And the wines? 
The white wine would be a Bergerac sec from Chateau Jaubertie. Then I would offer everyone a deeply robust 2005 Chateau de Tiregand. It's made by a friend of mine in the village.

Would Bruno be there?
Absolutely, as would Pierrot. We've had this particular meal on several occasions. Oh, and I'd also serve some fois gras. I would serve it with a glass of chilled sweet wine, Monbazillac from Chateau de Tirecul. It's something akin to Sauternes. I would finish it off with some cheese, of course.

What's next for Martin Walker?
I've finished number seven in the Bruno mystery series. It's called Children of War. I'm about to go off on a U.S. book tour. Then, I'll return to France where I'll be working away on Bruno number eight. I'll also be judging a fois gras competition. Then, for one month, I'm off on a book tour in Germany. I'm starting a futurology project about what Germany may look like in the future. It will all keep me happily busy. And, when I get back to France, I'll be planting my vegetable garden.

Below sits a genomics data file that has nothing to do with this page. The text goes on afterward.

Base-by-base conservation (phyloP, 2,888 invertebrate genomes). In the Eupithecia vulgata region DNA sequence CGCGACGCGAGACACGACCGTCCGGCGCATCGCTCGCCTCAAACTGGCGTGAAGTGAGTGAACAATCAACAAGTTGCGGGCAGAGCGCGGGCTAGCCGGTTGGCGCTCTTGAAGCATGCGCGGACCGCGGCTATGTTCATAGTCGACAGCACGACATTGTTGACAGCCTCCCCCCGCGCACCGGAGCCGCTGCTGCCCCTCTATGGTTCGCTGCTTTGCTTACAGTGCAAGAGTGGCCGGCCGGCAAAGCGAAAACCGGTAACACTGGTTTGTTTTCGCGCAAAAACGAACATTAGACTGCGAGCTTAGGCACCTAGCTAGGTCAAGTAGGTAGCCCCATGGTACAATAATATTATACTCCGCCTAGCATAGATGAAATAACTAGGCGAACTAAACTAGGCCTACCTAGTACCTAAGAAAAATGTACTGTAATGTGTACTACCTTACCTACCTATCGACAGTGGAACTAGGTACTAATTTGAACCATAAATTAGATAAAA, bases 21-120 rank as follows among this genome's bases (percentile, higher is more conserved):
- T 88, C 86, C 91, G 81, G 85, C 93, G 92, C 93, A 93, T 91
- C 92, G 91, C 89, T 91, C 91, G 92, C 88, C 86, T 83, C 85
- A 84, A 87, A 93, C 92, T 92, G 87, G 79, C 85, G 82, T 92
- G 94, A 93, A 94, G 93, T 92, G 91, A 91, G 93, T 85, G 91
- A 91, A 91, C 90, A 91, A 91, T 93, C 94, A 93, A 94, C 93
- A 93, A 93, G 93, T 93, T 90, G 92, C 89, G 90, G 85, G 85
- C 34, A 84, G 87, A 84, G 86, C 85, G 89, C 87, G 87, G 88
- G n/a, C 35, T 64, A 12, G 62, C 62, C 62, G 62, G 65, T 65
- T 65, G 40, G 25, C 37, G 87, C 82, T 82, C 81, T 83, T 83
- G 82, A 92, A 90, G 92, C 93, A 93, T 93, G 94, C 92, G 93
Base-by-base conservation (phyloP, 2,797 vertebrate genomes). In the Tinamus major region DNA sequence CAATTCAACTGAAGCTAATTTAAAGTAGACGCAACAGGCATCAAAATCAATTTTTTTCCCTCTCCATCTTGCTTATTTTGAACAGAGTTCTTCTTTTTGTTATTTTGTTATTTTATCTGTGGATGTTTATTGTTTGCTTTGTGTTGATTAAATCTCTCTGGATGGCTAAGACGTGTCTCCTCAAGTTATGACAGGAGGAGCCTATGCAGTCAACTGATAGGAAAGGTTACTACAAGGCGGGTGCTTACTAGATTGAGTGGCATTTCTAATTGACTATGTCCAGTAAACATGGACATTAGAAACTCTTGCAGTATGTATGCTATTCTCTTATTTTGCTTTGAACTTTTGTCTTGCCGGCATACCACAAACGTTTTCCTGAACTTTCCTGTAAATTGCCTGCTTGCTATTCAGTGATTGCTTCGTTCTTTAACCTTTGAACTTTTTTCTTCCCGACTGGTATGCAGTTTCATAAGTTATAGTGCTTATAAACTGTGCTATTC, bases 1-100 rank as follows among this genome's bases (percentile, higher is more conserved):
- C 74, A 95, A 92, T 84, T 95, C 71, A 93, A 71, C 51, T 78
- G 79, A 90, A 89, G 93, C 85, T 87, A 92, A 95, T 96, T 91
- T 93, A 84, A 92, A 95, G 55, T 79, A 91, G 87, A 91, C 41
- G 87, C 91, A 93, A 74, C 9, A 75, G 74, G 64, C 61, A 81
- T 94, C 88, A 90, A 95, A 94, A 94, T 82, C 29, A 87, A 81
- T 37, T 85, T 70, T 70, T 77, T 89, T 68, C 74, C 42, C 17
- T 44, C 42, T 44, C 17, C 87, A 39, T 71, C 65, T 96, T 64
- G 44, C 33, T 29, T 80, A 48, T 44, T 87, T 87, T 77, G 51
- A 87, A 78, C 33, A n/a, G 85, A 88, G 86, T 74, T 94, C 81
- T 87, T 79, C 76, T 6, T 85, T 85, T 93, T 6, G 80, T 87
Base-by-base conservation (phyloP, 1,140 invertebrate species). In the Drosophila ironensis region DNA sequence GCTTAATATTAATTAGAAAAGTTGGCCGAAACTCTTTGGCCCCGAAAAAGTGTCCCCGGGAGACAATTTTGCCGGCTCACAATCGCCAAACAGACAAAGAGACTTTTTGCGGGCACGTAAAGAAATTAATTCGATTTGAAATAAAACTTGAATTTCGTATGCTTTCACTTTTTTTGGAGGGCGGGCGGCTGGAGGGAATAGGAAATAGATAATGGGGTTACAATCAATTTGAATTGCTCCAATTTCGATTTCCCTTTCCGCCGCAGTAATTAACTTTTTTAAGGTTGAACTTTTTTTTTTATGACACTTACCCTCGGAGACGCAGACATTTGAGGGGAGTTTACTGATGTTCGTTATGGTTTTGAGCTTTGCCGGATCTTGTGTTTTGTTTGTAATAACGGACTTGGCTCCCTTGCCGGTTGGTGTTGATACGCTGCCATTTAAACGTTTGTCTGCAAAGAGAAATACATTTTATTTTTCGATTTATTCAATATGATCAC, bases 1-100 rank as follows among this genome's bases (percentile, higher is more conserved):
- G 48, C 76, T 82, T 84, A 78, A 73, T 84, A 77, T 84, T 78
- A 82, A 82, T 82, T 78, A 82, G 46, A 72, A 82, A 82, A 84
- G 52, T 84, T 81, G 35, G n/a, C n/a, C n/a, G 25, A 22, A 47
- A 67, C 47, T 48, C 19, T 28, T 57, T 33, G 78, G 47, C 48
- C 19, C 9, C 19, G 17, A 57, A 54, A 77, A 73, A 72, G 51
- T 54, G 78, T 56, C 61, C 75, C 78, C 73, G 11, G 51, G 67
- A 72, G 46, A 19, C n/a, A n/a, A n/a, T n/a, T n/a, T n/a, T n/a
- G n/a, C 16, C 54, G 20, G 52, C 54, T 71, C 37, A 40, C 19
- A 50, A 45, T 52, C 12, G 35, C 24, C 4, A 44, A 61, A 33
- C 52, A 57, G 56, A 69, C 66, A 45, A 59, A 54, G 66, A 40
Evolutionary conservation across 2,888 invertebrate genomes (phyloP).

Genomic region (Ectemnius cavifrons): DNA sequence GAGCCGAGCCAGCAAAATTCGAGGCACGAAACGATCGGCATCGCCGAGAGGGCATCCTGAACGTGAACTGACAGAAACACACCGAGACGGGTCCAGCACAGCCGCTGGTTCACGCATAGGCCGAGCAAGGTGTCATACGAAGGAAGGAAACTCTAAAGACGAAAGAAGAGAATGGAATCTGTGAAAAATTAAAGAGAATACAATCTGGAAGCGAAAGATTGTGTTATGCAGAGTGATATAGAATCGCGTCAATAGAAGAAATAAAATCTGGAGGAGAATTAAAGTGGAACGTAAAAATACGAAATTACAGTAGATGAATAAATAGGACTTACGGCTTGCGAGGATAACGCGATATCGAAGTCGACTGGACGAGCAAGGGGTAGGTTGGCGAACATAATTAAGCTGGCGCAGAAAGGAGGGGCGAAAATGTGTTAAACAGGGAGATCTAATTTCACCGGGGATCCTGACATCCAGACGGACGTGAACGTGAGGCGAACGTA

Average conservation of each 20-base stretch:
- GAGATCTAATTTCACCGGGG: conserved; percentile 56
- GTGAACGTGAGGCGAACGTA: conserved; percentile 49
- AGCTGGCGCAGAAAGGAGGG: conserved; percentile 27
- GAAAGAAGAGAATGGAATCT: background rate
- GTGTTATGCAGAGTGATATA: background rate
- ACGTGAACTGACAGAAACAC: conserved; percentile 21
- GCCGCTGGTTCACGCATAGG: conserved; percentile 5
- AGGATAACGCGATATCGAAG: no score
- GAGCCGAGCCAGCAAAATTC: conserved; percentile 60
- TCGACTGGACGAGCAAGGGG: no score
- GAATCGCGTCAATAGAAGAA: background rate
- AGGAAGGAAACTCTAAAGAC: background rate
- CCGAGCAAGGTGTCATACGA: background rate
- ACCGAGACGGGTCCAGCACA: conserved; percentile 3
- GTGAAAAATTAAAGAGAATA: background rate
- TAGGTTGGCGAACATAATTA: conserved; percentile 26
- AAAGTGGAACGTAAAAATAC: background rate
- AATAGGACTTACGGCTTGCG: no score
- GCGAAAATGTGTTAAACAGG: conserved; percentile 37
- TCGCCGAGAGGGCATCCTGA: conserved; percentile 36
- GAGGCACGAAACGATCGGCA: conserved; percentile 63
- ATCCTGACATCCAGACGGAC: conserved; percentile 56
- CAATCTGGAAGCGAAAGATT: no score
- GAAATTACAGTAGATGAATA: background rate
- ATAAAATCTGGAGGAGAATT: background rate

You can follow Mark Rubinstein on Twitter: www.twitter.com/mrubinsteinCT
Proceed to Mark Rubinstein's
web site here.



     

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Jul 4th 2020
EXTRACT: "--- Nobody is more dangerous than he who imagines himself pure in heart, for his purity, by definition, is unassailable. --- Author James Baldwin’s words, written in the America of the late 1950s."
Jun 29th 2020
EXTRACT: "Numerous studies have shown that children who grow up in more deprived neighbourhoods tend to have worse physical health as adults compared to those raised in more affluent areas. This is the case even when researchers take into account family income and education, and whether or not parents have major illnesses. In order to address this health disparity, researchers need to understand how those living in disadvantaged neighbourhoods end up with worse health outcomes. Our team’s latest study has highlighted one potential way your childhood neighbourhood may influence your health for years to come. It might do so through changing how the activity of your genes is regulated."
Jun 29th 2020